Whether you were drenched after a workout or barely worked up a sweat, you might notice one thing when you get home: your activewear reeks.
While you might put this down to body odour, there's a good reason your gym kit smells particularly bad, according to BBC's Trust Me, I'm a Doctor. Body odour isn't caused directly by sweat but by bacteria living on the surface of the skin near sweat glands.
The tv show recruited a group of volunteers and had them take part in two high-intensity spin classes. In one group, they wore 100 per cent cotton, while the next group wore 100 per cent polyester. Both groups avoided using deodorant.
Analysts swabbed their armpits before and after as well as examining their activewear.
The samples were looked at by Professor Andrew McBain and Doctor Gavin Humphreys from the University of Manchester. Nearly 300 strains of bacteria were present on their participants' armpits.
Typically, there are two types of bacterias linked to body odour: the more common Straphylococci and Corynebacteria which produces fouler smells. Men are more prone to latter.
When the two researchers looked at the effects of the fabric on our armpit bacteria, they found not only no differences but the bacteria wasn't ending up on the activewear either.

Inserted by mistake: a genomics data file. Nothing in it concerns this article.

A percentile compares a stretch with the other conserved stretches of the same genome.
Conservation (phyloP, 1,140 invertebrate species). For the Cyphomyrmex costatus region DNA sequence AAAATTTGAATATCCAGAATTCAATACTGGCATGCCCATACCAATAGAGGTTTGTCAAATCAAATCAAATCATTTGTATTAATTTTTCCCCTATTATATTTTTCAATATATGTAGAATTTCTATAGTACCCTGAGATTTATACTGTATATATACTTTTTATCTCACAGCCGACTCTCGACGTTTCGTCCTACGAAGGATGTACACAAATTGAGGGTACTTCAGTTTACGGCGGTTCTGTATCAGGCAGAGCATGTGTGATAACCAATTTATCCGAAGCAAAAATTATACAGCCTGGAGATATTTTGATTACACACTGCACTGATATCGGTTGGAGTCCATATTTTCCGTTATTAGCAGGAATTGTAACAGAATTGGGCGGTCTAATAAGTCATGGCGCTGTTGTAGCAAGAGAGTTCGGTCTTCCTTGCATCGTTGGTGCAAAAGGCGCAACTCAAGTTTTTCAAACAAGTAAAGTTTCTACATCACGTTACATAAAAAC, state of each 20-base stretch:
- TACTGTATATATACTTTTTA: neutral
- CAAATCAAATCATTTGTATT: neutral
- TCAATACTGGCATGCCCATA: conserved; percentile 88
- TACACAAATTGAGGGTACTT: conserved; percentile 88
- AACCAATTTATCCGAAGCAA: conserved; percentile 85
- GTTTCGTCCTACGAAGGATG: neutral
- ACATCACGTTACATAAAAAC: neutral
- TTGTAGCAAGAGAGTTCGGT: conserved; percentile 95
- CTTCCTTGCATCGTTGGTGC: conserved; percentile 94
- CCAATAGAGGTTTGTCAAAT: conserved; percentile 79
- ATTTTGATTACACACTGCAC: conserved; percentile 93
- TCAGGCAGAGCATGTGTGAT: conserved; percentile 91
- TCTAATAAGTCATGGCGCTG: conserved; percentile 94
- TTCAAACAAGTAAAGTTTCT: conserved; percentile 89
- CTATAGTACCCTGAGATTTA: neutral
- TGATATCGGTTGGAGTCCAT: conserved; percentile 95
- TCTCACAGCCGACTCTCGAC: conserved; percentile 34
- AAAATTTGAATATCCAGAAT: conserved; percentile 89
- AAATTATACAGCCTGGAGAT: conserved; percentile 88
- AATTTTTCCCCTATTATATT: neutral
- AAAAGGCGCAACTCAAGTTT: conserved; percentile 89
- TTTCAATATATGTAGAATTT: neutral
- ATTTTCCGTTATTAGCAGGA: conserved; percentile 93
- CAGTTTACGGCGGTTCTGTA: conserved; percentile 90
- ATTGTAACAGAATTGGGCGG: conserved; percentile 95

The team concluded that rather than the bacteria on our skin causing the odour, it was actually the fabric causing the foul smell.
One explanation suggests that fabrics like cotton absorb moisture while synthetic does not, suggests Dr Rachel McQueen from the University of Alberta in Canada. She proposes that bacteria gets 'trapped' inside fibres and don't leave the body. Meanwhile, synthetic fibres attract oils from our sweat, mixing with bacteria on our skin causing odour.
Meanwhile, previous research from the University of Ghent found that the bacteria, Micrococcus, grew in greater numbers on synthetic as opposed to cotton.
So, next time you're planning a date that involves a little exercise, maybe stick away from the synthetic kit if you don't want to put if you're potential partner.